Preliminary return-to-work success continues to wane as new variants of Covid-19 emerge, making a massive return to work more unlikely, while the retail sector takes a heavy hit from e-commerce and… expansion of home delivery services.

Despite the outlook, a number of real estate sectors give cause for optimism, including life science real estate.

While the market is already experiencing strong demand conditions attributed to an aging population, increased healthcare spending and enthusiastic venture capital investments, the onset of the pandemic has only accelerated this growth.

The rapid development of several effective vaccines against Covid-19 led to a significant capital increase focusing on the life sciences office sector.

Research and development of life-saving drugs, as well as increased testing and treatment to fight Covid-19, have also pushed occupancy levels up.

As the task of tackling unresolved complex human diseases has a long track, investors are confident that the growth momentum of the life sciences sector is set to continue in a post COVID-19 world.

Scientific innovation is increasingly approached using talent from both technology and medical science, often clustered in knowledge-based markets such as Boston, San Francisco, San Diego and Seattle.

In addition, continued demand from crucial cancer, gene therapy and immunology research continues to provide sustained demand as part of industry-focused real estate investment trust (REIT) expansion efforts.

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One of the pioneers in this space is US-listed Alexandria – a leading owner and developer and the only pure listed REIT focused on this sector.

Alexandria provides office, lab and workspace to high quality and diverse tenants such as Pfizer, Moderna and Merck, and with the dimming of Covid-19 these businesses have experienced exceptionally favorable conditions.

Alexandria represents a prime example of an attractive investment opportunity in a diversified sub-sector within the global listed market.

Given the current environment of low debt, access to capital and strong balance sheets, Alexandria offers investors liquidity and a resilient return profile.

As a result, it has achieved the three outcomes that define a great company: superior results, distinctive impact, and enduring endurance.

As a mission-driven company dedicated to making a positive and lasting impact on the world, ESG is at the heart of Alexandria’s DNA.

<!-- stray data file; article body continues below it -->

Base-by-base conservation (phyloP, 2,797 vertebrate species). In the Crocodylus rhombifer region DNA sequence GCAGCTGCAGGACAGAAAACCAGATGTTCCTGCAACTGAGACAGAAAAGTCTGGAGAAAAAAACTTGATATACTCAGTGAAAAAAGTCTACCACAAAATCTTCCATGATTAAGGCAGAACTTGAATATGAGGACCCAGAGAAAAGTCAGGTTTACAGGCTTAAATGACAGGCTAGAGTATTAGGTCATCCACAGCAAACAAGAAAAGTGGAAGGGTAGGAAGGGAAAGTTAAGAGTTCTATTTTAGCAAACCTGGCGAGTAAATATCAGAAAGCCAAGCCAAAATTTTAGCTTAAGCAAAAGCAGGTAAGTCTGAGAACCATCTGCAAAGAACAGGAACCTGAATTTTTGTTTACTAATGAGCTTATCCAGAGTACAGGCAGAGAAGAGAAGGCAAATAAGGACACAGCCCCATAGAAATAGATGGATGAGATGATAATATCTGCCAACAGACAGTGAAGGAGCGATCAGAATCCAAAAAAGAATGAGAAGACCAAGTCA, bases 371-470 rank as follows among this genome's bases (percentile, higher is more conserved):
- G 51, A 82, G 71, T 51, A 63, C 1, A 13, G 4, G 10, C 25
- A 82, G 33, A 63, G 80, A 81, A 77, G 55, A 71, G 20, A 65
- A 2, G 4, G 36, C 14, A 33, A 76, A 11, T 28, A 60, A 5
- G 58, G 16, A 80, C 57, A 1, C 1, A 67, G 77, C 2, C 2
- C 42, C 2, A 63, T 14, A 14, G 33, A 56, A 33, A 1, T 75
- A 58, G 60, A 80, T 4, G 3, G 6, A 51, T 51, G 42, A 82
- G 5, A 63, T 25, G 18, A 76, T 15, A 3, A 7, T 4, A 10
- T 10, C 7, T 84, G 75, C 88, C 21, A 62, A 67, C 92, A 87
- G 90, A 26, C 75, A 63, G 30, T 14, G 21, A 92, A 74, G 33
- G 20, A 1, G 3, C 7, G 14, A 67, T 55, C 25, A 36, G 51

Its longstanding ESG efforts have benefited their tenants, employees and communities, as well as preserving and enhancing shareholder value over the long term.

Alexandria’s core business is to create sustainable, collaborative campuses for life sciences, agtech and technology that enable the translation of scientific discoveries into new treatments and cures for patients.

In addition, it invests in promising companies that pursue the development of new therapies and technologies that will significantly improve human health, as well as supports and revitalizes the communities in which it builds and operates.

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The future of life sciences

The life sciences institutional real estate universe is expected to double in size over the next decade, from $73 billion (2020) to $165 billion by 2030.

As a result, investors will have ample opportunity to expand allocations to industry, particularly in the development area.

The industry thrives on strong demand, and while the current market environment is facilitating its expansion, there are a variety of factors that need to be considered.

One of the most significant elements is the increase in the market rent inside the research poles, which is a component of relative value that should be understood.

Often, life science cap rates are on par with or a little tighter than comparable quality office cap rates, indicating higher contracted rent increases as well as expectations of greater rent growth of the market.

However, higher rental growth is to be expected as occupants of life science spaces rely on the growing importance of life science developments, which has ensured co-location close to research institutes and healthcare where companies have access to patients and partners.

This will create reverberation from surrounding markets, leading to increased rents in and around high-level development areas.

Life sciences real estate gives investors a competitive advantage through financing, innovation and access to talent, making it more than an operational choice for life sciences companies.

With favorable demand, the life sciences industry can be a viable alternative property type for investors and, with the allocation of capital to the sector alongside an experienced life sciences operator, has the potential to deliver positive risk-adjusted returns.

Julian Campbell-Wood is portfolio manager of the Nedgroup Investments Global Property fund


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